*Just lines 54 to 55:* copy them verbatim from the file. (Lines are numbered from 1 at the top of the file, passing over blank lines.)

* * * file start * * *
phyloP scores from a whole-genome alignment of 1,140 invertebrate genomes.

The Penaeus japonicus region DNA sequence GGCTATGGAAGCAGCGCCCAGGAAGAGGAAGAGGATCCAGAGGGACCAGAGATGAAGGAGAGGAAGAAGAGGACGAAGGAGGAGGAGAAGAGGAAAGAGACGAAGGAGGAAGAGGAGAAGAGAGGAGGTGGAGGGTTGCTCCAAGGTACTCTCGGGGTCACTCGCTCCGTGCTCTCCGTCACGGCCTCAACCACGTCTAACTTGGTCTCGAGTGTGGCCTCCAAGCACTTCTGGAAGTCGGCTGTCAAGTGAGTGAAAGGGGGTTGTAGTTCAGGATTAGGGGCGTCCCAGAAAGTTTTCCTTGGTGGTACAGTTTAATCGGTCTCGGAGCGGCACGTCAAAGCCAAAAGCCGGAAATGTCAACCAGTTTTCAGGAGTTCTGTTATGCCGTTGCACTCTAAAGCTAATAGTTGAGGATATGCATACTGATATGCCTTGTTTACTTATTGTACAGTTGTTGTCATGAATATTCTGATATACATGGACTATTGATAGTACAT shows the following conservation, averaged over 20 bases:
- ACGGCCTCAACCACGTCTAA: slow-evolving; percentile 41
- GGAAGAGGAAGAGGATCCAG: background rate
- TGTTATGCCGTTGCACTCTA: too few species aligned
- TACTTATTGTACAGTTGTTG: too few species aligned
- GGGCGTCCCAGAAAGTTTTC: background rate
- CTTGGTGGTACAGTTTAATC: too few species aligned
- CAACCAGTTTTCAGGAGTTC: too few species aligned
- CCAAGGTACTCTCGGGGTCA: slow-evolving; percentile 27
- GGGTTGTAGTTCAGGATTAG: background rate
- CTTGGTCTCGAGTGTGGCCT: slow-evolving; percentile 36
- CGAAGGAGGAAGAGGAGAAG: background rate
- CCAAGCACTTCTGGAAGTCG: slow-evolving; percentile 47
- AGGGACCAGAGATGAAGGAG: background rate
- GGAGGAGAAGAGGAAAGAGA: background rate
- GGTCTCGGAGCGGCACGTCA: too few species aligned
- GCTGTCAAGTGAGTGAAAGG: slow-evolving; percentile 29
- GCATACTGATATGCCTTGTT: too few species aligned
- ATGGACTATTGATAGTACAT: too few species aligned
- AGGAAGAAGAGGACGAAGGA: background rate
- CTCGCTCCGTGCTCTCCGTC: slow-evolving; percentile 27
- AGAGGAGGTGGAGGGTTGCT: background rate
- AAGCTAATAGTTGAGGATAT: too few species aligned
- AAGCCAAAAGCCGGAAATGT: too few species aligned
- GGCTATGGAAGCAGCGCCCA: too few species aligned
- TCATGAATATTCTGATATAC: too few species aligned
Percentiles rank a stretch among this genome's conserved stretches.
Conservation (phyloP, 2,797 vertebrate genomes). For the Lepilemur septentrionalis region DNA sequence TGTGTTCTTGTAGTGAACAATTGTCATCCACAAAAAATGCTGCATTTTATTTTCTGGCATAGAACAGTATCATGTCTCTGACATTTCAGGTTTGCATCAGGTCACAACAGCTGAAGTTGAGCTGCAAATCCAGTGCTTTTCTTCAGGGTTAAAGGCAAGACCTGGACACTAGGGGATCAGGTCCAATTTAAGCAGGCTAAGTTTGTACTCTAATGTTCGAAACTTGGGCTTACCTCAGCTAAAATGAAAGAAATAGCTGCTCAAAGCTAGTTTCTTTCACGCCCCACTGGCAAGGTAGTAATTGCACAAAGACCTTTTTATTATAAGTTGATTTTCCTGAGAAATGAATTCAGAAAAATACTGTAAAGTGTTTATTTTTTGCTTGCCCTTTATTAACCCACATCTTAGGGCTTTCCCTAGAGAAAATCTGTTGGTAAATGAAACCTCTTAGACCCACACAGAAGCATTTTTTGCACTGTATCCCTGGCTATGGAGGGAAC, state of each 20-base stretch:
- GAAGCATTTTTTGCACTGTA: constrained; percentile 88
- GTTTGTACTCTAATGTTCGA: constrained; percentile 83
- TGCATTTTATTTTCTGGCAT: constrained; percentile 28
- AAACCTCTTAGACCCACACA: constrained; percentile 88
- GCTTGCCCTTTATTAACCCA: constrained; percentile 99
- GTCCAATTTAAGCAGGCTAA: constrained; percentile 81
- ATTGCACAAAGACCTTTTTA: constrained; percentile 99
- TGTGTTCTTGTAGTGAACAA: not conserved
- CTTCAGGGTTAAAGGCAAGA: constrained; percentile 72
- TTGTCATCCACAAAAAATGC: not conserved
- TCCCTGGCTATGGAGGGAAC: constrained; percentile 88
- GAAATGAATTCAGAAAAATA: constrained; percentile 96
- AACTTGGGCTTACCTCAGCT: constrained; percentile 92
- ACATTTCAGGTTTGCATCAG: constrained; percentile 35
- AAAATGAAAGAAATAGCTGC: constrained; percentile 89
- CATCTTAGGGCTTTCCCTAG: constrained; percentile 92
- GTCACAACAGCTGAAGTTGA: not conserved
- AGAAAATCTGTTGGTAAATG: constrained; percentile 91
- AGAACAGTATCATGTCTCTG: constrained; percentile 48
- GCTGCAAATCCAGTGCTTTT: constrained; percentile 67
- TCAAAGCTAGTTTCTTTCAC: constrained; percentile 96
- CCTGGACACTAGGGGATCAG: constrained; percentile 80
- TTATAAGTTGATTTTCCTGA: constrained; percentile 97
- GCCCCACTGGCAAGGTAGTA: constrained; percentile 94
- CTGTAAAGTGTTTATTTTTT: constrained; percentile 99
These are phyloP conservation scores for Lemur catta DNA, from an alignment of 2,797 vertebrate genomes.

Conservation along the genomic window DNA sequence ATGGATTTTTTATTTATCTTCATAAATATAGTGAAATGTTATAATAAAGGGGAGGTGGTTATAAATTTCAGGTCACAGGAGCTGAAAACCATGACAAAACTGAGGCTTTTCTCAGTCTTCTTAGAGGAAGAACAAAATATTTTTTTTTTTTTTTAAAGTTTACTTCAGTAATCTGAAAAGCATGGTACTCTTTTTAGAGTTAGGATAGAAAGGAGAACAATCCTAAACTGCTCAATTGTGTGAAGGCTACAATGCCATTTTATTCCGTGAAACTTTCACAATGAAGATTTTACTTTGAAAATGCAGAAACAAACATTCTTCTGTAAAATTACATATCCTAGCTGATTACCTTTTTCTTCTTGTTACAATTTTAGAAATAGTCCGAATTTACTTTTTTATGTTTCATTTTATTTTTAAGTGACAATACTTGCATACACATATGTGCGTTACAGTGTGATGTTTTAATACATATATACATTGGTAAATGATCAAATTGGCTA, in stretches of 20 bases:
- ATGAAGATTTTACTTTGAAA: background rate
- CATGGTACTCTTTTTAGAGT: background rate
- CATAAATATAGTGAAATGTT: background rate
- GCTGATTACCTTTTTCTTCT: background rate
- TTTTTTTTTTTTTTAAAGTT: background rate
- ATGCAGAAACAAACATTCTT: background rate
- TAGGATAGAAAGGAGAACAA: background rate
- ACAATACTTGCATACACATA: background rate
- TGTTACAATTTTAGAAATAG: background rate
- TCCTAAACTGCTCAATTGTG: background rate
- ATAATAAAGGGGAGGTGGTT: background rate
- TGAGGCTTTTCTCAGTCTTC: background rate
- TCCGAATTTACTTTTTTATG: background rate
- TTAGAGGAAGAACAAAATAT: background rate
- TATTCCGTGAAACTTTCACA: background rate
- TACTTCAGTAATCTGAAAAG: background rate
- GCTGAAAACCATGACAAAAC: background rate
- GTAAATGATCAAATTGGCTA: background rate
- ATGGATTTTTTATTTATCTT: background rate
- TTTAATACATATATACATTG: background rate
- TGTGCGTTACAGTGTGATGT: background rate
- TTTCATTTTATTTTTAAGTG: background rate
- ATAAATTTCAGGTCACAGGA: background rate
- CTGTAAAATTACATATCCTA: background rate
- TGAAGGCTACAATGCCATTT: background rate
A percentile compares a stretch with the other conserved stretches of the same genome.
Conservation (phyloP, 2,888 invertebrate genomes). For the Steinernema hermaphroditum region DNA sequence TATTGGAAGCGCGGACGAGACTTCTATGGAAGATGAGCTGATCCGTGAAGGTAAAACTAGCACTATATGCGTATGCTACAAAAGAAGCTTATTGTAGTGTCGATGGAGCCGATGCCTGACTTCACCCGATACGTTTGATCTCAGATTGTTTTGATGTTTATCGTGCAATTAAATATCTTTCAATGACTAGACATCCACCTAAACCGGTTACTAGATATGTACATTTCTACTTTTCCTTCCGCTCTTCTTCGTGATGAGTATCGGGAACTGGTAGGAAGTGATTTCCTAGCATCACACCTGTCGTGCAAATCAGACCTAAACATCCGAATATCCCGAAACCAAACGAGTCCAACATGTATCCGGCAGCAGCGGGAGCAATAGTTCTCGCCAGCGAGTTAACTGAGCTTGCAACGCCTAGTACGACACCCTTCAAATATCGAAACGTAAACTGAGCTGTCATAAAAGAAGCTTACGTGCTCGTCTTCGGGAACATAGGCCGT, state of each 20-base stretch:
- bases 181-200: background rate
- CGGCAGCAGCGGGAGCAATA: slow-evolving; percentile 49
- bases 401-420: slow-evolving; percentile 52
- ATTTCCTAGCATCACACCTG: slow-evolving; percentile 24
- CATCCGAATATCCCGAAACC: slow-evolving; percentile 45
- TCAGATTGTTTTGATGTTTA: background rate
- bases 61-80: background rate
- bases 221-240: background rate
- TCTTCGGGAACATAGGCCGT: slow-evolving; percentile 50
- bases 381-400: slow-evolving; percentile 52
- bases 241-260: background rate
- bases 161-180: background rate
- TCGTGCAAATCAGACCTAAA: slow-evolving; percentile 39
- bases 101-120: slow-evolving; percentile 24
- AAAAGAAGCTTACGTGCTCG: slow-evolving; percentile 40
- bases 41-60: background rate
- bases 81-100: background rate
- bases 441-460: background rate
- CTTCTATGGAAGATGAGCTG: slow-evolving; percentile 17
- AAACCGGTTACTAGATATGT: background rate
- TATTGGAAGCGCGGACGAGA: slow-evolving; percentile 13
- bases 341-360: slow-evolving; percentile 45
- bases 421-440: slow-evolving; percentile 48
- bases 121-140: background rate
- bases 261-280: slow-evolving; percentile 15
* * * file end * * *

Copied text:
- CTGTAAAGTGTTTATTTTTT: constrained; percentile 99
These are phyloP conservation scores for Lemur catta DNA, from an alignment of 2,797 vertebrate genomes.